February 2020

How do people with dementia and their carers use Alexa-type devices in the home?

We have a a fully funded PhD position available (deadline 6th March 2020) to work with myself, Prof. Charles Antaki and Prof. Liz Peel in collaboration with The Alzheimer’s Society to explore the opportunities, risks and wider issues surrounding the use of AI-based voice technologies such as the Amazon Echo and home automation systems in the lives of people with dementia.

Voice technologies are often marketed as enabling people’s independence. For example, Amazon’s “Sharing is Caring” advert for its AI-based voice assistant Alexa shows an elderly man being taught to use the ‘remind me’ function of an Amazon Echo smart speaker by his young carer. But how accessible are these technologies in practice? How are people with dementia and carers using them in creative ways to solve everyday access issues? And what are the implications for policy given the consent and privacy issues?

The project will combine micro and macro-levels of analysis and research. On the micro-level, the successful applicant will be trained and/or supported to use video analysis to study how people with dementia collaborate with their assistants to adapt and use voice technologies to solve everyday access issues. On the macro-level, the project will involve working on larger scale operations and policy issues with Ian Mcreath and Hannah Brayford at The Alzheimer’s Society and within the wider Dementia Choices Action Network (#DCAN).

Through this collaboration, the research will influence how new technologies are used, interpreted and integrated into personalised care planning across health, social care and voluntary, community and social enterprise sectors.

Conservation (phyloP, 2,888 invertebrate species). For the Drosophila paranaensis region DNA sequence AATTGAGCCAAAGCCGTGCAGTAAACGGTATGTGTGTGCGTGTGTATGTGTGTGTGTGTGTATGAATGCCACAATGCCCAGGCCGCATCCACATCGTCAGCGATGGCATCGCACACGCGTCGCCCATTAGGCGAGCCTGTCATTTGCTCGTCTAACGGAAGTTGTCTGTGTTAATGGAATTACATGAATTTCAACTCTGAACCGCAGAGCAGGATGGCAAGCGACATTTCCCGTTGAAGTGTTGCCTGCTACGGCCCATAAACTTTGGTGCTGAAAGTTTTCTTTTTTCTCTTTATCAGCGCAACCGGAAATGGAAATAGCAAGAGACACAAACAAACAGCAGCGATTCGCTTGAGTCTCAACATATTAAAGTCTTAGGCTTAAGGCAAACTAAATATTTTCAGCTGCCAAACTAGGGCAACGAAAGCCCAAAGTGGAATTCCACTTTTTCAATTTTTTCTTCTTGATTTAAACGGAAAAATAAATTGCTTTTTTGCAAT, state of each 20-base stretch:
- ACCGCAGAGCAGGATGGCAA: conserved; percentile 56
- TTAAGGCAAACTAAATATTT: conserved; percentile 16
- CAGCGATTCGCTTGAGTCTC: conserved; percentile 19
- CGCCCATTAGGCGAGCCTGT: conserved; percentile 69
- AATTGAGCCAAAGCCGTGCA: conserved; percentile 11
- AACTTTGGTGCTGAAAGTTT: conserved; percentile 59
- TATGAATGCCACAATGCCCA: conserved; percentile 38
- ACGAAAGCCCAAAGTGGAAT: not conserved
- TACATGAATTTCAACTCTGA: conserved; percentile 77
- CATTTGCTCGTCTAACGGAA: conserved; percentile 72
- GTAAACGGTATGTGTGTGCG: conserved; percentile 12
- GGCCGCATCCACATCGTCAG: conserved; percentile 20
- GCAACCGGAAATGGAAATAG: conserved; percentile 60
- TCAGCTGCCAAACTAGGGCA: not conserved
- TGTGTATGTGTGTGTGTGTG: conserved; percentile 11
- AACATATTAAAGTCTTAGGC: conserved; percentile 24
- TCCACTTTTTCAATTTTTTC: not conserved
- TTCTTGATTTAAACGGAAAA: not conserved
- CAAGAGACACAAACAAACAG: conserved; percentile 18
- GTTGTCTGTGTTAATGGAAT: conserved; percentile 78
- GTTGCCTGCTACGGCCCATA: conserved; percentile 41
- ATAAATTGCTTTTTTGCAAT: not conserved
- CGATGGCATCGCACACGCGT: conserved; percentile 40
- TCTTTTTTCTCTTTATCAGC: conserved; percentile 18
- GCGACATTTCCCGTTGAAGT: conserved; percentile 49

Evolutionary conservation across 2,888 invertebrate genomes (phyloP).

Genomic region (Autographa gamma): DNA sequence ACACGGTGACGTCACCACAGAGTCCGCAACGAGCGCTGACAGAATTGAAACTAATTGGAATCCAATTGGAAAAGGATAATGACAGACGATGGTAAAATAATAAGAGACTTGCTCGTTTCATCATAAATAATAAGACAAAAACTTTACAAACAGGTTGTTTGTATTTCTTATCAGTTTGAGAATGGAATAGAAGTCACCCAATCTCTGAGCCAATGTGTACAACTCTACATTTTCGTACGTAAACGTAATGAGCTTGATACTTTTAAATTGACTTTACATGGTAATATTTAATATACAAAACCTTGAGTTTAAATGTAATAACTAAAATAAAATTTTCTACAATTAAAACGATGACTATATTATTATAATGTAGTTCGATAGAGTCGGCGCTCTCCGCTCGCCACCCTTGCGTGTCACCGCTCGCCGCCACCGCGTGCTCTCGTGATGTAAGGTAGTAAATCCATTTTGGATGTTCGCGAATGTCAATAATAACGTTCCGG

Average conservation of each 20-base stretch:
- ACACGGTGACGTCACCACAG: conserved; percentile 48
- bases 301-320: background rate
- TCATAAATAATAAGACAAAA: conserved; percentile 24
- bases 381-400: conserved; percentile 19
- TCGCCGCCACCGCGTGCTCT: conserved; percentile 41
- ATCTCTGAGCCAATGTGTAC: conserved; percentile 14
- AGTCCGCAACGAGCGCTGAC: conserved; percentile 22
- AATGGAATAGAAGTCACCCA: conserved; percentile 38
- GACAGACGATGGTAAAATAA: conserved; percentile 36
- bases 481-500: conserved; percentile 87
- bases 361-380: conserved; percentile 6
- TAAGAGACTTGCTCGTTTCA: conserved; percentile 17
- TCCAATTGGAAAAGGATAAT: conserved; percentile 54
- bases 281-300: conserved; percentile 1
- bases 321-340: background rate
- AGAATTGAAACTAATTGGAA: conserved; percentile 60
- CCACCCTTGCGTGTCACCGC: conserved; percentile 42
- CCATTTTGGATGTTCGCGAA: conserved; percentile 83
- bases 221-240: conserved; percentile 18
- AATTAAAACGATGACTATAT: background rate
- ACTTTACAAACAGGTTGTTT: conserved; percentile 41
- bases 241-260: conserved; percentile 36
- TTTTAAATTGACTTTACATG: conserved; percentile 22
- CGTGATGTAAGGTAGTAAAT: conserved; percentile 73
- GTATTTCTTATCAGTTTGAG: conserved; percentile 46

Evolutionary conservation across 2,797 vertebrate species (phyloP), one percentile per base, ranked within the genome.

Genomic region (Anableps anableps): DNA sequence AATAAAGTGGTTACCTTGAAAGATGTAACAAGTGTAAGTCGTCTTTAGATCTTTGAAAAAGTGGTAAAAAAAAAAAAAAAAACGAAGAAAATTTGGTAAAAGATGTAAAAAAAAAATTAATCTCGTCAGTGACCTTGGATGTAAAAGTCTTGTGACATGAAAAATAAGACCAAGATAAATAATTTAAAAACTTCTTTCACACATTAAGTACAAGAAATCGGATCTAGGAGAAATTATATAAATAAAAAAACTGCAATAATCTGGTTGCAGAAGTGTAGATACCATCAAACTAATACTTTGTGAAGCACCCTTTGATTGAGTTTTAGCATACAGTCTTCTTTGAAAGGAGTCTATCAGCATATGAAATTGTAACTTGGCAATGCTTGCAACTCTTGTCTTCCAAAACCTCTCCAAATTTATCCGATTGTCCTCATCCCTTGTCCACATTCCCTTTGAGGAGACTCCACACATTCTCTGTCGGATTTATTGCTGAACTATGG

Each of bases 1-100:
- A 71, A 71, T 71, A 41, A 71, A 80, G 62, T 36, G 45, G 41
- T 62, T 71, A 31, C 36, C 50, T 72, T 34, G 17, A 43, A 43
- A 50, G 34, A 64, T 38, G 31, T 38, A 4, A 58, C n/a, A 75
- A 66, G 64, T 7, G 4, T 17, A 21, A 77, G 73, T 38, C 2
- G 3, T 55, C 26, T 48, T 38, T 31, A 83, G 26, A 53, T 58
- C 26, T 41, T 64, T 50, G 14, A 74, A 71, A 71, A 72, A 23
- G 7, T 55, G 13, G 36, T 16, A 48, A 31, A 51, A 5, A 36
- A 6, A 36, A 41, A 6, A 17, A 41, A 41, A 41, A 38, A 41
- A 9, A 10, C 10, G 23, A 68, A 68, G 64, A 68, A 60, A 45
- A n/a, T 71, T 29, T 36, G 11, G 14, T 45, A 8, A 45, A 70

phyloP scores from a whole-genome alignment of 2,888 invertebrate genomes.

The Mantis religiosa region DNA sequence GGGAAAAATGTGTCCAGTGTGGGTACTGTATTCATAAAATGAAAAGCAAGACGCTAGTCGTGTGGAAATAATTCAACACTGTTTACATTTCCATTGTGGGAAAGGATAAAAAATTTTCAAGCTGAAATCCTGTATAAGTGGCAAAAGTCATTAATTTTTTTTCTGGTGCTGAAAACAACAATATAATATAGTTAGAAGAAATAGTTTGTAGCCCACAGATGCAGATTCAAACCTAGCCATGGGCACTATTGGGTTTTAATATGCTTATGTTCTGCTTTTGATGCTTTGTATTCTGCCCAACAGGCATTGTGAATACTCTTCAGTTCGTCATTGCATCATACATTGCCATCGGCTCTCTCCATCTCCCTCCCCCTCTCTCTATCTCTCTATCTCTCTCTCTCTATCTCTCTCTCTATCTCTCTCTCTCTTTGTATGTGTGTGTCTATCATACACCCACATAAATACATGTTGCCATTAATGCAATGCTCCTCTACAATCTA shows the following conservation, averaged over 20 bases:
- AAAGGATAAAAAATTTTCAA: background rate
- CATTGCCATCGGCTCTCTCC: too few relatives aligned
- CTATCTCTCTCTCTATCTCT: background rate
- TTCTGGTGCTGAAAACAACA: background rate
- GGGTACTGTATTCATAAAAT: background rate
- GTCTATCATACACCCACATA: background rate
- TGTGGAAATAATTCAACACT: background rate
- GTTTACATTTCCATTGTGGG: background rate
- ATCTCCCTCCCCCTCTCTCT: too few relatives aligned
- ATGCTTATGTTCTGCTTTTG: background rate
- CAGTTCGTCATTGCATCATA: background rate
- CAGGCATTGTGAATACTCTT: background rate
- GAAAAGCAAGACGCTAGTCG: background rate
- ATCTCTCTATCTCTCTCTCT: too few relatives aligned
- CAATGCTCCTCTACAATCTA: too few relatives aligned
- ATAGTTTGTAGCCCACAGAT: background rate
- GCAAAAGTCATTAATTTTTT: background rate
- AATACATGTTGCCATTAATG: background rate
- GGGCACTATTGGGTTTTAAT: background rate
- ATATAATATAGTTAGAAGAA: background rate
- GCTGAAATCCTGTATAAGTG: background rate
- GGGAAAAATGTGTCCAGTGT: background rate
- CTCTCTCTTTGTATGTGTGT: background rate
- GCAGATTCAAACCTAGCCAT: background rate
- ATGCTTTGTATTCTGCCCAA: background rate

The deadline is the 6th March 2020 (see the job ad for application details). All you need to submit for a first round application is a CV and a short form, with a brief personal statement. We welcome applications from people from all backgrounds and levels of research experience (training in specific research methods will be provided where necessary). We especially welcome applications from people with first hand experience of disability and dementia, or with experience of working as a formal or informal carer/personal assistant.

This research will form part of the Adept at Adaptation project, looking at how disabled people adapt consumer AI-based voice technologies to support their independence across a wide range of impairment groups and applied settings.

The successful applicant will be supported through the ESRC Midlands Doctoral Training Partnership, and will have access to a range of highly relevant supervision and training through the Centre for Research in Communication and Culture at Loughborough University.

Feel free to contact me on s.b.albert@lboro.ac.uk with any informal inquiries about the post.

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Adept at Adaptation

AI and voice technologies in disability and social care

There is a crisis in social care for disabled people, and care providers are turning to AI for high-tech solutions. However, research often focuses on medical interventions rather than on how disabled people adapt technologies and work with their carers to enhance their independence.

This project explores how disabled people adapt consumer voice technologies such as the Amazon Alexa to enhance their personal independence, and the wider opportunities and risks that AI-based voice technologies may present for future social care services.